Last winter I thought that things couldn’t possibly get any worse. How could they? It’s not everyday that the Red Cross declares a humanitarian crisis in your workplace. Obviously, I was wrong. A year on and crisis is the new normal in the NHS. The headline news of patients dying on trollies in corridors, while shocking and saddening, was in no way surprising to those of us in the frontline.
Over the last six years we have lost 15,000 beds. Even if we were to somehow magic some up, there would be no staff to look after the patients who occupy them. We are short of at least 40,000 nurses and midwives needed to keep our patients safe. There are now more nurses leaving the profession than joining.
The government’s decision to scrap bursaries for NHS trainees has had the totally foreseeable effect of driving down the number of applicants. Equally, the imposition of increasingly difficult English language tests by the Nursing and Midwifery Council has underpinned a marked slump in overseas recruitment.
In the face of progressively more demanding workloads and real terms pay cuts of 14%, tens of thousands of us have have voted with our feet. In any other job, how many people would sign up to do more work, for less money, in what are the most challenging of circumstances?
The emergency demonstrations taking place on 3rd February is our first opportunity this year to demand the beds, staff and funds needed to resolve the operational crisis in the immediate term.
The deficit in beds and the shortfall in staff are hallmarks of a politically manufactured crisis. It therefore requires political solutions. The government’s track record on honesty with the NHS is not great. May and Hunt claim to have boosted our funding. In reality, however, billions have been leached out of the NHS by companies like Carillion, who have acted as nothing more than intermediaries in the transfer of wealth and resources, away from our patients and the public and into the already heavy pockets of private shareholders.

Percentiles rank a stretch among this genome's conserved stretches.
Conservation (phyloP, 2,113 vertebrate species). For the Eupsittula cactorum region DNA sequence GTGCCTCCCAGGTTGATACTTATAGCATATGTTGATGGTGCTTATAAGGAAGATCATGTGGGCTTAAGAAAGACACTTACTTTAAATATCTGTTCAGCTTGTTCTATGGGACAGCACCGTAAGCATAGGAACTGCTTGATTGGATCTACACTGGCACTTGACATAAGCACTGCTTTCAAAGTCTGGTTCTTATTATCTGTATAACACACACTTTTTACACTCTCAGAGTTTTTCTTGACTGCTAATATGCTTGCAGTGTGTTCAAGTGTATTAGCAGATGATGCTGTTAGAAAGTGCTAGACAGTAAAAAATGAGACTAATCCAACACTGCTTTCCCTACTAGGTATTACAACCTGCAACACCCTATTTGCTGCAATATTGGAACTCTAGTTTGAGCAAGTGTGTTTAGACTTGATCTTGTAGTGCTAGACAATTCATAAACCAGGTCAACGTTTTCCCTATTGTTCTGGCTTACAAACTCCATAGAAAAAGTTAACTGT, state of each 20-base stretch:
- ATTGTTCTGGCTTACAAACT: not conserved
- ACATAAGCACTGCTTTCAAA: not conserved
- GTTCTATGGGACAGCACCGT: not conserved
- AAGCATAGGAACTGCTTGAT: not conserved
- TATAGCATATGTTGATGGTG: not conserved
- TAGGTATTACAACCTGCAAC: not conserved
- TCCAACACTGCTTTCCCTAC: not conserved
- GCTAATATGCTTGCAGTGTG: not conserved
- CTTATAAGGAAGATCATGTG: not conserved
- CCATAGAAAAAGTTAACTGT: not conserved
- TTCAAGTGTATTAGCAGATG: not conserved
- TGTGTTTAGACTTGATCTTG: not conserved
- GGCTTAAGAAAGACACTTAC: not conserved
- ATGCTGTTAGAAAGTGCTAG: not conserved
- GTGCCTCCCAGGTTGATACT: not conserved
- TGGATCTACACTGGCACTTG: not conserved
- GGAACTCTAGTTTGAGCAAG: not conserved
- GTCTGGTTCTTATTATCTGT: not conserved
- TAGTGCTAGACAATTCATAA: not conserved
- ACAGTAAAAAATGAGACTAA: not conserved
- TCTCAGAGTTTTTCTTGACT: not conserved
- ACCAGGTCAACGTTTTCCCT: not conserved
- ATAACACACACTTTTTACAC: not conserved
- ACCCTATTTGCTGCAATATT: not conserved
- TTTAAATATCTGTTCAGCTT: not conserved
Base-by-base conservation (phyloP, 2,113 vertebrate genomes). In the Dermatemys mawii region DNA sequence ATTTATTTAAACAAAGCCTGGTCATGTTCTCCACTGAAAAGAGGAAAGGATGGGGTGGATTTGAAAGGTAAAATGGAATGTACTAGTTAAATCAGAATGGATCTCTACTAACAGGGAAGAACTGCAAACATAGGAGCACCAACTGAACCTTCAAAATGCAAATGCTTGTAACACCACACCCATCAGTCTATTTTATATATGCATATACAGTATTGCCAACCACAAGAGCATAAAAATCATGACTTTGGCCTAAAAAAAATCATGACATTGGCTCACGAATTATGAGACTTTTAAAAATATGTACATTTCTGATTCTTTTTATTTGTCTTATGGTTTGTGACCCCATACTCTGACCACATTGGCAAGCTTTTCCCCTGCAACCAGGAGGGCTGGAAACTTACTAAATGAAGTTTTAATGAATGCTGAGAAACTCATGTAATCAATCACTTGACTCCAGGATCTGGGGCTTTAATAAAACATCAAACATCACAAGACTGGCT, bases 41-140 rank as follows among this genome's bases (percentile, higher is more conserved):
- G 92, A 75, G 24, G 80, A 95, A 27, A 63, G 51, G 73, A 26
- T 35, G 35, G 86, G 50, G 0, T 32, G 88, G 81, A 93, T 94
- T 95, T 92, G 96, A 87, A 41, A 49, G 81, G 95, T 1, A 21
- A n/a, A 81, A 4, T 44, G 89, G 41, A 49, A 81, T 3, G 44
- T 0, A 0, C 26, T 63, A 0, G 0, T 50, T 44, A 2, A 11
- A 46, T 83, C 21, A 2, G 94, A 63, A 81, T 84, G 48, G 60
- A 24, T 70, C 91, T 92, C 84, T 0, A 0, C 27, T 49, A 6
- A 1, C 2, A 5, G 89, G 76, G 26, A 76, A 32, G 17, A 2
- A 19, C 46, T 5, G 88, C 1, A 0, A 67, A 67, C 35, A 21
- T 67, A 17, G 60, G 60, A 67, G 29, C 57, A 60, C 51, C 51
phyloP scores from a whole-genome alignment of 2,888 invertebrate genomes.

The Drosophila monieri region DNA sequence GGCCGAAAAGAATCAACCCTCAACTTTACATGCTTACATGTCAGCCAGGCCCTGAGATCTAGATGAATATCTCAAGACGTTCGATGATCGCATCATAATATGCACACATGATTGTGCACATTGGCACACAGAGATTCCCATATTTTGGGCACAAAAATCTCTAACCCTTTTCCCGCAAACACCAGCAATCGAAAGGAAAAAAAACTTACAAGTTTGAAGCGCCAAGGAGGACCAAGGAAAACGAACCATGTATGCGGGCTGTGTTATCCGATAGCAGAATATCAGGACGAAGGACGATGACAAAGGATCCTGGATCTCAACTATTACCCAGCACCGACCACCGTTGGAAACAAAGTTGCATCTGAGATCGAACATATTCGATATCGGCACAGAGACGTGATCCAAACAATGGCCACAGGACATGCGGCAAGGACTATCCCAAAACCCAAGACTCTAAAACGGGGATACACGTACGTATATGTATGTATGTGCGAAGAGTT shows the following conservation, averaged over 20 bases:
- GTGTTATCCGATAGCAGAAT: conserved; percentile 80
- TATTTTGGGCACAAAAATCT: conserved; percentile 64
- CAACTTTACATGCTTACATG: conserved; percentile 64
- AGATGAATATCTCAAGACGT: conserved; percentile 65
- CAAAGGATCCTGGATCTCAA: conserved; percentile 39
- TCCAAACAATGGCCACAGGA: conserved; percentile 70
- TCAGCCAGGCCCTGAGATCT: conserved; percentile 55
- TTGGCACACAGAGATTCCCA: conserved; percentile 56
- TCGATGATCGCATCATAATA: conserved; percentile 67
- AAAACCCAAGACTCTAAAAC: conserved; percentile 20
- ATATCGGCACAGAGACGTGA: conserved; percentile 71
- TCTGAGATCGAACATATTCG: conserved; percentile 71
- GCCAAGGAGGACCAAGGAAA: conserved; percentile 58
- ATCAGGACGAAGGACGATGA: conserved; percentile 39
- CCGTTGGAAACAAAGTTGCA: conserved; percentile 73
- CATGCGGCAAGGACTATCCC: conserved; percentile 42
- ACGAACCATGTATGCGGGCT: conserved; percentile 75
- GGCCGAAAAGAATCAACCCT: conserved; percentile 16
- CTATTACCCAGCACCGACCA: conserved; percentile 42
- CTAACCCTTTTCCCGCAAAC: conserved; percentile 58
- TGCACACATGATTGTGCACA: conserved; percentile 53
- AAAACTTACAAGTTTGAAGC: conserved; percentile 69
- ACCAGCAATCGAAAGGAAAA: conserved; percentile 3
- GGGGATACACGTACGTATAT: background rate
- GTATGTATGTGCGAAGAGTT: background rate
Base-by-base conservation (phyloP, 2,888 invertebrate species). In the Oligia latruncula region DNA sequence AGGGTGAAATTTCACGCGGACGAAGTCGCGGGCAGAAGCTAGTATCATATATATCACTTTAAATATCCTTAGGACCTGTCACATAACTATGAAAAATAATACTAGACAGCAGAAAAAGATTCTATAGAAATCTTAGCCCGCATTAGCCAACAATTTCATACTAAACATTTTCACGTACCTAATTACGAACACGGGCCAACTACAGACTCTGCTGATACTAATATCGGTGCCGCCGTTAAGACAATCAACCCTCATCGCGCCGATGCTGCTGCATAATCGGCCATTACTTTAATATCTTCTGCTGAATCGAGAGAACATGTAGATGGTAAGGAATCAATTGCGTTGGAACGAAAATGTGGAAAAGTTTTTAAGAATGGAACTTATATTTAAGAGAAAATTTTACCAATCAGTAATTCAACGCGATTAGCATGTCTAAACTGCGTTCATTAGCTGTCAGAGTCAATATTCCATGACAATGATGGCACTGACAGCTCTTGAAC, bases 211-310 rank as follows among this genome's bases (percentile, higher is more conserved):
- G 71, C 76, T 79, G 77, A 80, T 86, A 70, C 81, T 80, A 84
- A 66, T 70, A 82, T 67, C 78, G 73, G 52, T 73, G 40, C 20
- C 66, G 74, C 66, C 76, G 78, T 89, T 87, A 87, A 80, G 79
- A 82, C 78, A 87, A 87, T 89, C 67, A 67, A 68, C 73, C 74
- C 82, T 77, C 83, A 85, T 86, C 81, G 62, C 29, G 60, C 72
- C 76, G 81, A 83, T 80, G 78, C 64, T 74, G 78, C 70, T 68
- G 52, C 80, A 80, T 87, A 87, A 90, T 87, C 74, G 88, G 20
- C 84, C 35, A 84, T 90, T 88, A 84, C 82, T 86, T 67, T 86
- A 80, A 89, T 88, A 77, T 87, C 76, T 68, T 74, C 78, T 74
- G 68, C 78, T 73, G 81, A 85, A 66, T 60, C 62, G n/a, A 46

The privatisation agenda runs through the health policies of successive governments. It was the Blair and Brown governments who enthusiastically adopted the Private Finance Initiative, ladening local NHS trusts with exorbitant debts which are still being paid off. For their part, the Tories have increased NHS funding to private companies by over £2billion since 2014.
The resources are there but the Tories’ continued political commitment to privatisation prevents us from using the wealth that exists in society for the benefit of our patients. Demands for more beds, staff and funds are unavoidably political and ultimately incompatible with Theresa May’s incredibly weak minority Government. Bluntly, If we want the resources to keep patients safe, we have to bring down the government.
Join Health Campaigns Together and The Peoples’ Assembly on 3rd February for the emergency demonstrations - commencing at 12pm on Gower Street, London - and help send a very clear message to Theresa May and Jeremy Hunt. A mass movement is growing to defend our National Health Service. We want an end to cuts and closures in services. We need to reverse the scourge of privatisation. We demand a pay rise for NHS staff that begins to make up for the real terms cuts in wages since 2010. We will fight for a fully funded, publicly owned and provided National Health and Social Care Service.